Live from the ocean, day 2
After a second night in a row slugging it out on the racetrack with the wind still pretty much a no-show, Charles Caudrelier sent us his morning postcard: “Life’s good aboard. We’re slowly getting our bearings. We’re not overly tired because we’re managing to sleep in these conditions. We’re beginning to eat well too and get into the swing of things offshore.”
He also made the most of these few words addressed to Gitana Team’s shore crews to discuss the rather atypical start to this transatlantic race: “Yesterday we scared ourselves a bit in the very light airs, as our rivals a little further west were still making headway… We battled it out all night and all day with SVR - Lazartigue. In the early hours, we were in front, so that’s not bad! Added to that, we were the first to latch onto the breeze as forecast, so we weren’t in too bad a position. We’re making good headway now, the sea is flat and the wind has stabilised to 10 knots. Our problem now is SVR. She’s very quick in the light airs, but it’s nice to be together, racing side by side like this! We’re approaching Cape Finisterre where we’re going to have a boisterous passage before hooking back up with some lighter breeze for a large part of the Atlantic descent…”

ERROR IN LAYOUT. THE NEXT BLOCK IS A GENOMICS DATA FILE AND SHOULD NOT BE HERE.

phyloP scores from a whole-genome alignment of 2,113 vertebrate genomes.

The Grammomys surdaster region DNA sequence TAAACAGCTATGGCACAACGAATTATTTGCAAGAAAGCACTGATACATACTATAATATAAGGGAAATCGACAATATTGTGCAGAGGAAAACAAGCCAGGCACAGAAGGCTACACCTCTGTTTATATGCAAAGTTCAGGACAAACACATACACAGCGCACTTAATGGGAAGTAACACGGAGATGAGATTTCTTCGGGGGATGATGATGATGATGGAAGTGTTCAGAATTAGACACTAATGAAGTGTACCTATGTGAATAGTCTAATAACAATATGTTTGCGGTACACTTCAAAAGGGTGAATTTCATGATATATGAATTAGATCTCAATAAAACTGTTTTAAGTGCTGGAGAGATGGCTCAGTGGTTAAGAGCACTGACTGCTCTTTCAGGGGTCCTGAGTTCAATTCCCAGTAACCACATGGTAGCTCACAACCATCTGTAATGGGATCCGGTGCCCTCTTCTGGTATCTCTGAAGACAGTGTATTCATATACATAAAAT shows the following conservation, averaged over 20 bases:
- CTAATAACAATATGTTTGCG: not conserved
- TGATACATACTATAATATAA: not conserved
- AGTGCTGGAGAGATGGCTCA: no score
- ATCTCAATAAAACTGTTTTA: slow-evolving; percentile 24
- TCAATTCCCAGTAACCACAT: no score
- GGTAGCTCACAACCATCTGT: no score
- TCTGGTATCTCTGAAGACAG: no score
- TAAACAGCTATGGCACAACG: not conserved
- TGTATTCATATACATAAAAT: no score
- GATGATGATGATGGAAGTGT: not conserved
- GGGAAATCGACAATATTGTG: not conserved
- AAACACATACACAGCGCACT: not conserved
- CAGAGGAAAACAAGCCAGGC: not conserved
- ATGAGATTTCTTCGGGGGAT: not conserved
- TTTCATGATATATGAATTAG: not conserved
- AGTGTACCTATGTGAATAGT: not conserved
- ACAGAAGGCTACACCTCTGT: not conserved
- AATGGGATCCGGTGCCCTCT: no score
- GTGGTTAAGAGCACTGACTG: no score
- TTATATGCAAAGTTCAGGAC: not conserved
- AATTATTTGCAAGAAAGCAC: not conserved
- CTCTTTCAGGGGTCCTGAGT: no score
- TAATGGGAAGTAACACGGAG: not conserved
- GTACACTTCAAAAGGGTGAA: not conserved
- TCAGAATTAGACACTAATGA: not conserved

“Southbound at 20 knots! Boy does that feel good…”
After more than 36 hours contending with light airs, this morning Franck Cammas and Charles Caudrelier, accompanied by the duo on SVR-Lazartigue, were the first to latch onto the fresh breeze and regain speeds worthy of their carbon giants. With it came a sense of deliverance, which the skipper made no secret of in his first images from on-board.
Positions on Tuesday 9 November at 18:00 UTC